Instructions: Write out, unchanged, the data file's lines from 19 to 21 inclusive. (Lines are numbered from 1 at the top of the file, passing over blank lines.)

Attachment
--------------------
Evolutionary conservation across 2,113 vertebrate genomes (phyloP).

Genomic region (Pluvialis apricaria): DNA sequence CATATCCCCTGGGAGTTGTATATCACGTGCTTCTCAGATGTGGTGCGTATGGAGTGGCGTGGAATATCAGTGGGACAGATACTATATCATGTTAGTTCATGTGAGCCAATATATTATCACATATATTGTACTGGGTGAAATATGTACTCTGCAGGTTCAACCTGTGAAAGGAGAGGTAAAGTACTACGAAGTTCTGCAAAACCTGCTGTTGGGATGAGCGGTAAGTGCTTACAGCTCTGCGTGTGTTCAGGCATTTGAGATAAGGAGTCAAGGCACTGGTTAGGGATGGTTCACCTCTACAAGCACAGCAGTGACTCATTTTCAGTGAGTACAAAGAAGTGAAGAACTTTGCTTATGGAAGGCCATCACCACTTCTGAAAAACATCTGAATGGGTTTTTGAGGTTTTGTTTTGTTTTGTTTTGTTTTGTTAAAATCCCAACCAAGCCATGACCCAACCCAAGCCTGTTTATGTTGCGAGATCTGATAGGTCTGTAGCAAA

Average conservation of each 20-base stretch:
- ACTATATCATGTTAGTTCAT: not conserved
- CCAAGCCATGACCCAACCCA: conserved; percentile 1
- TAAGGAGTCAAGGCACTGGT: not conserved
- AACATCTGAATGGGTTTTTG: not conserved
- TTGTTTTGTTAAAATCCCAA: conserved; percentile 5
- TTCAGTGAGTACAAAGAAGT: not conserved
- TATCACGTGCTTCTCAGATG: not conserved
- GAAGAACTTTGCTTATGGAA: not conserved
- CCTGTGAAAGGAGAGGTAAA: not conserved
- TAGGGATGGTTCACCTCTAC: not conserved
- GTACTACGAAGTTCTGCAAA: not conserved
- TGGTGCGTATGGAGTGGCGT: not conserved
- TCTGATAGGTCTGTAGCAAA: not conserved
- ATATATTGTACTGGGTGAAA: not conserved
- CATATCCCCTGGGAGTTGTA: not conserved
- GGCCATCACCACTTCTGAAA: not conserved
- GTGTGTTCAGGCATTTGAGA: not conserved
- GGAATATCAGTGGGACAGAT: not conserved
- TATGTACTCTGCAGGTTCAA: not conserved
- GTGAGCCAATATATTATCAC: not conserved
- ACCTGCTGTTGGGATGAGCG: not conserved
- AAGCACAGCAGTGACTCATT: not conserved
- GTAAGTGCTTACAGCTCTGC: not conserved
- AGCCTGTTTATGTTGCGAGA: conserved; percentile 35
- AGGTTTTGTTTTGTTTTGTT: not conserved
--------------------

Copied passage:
- GGCCATCACCACTTCTGAAA: not conserved
- GTGTGTTCAGGCATTTGAGA: not conserved
- GGAATATCAGTGGGACAGAT: not conserved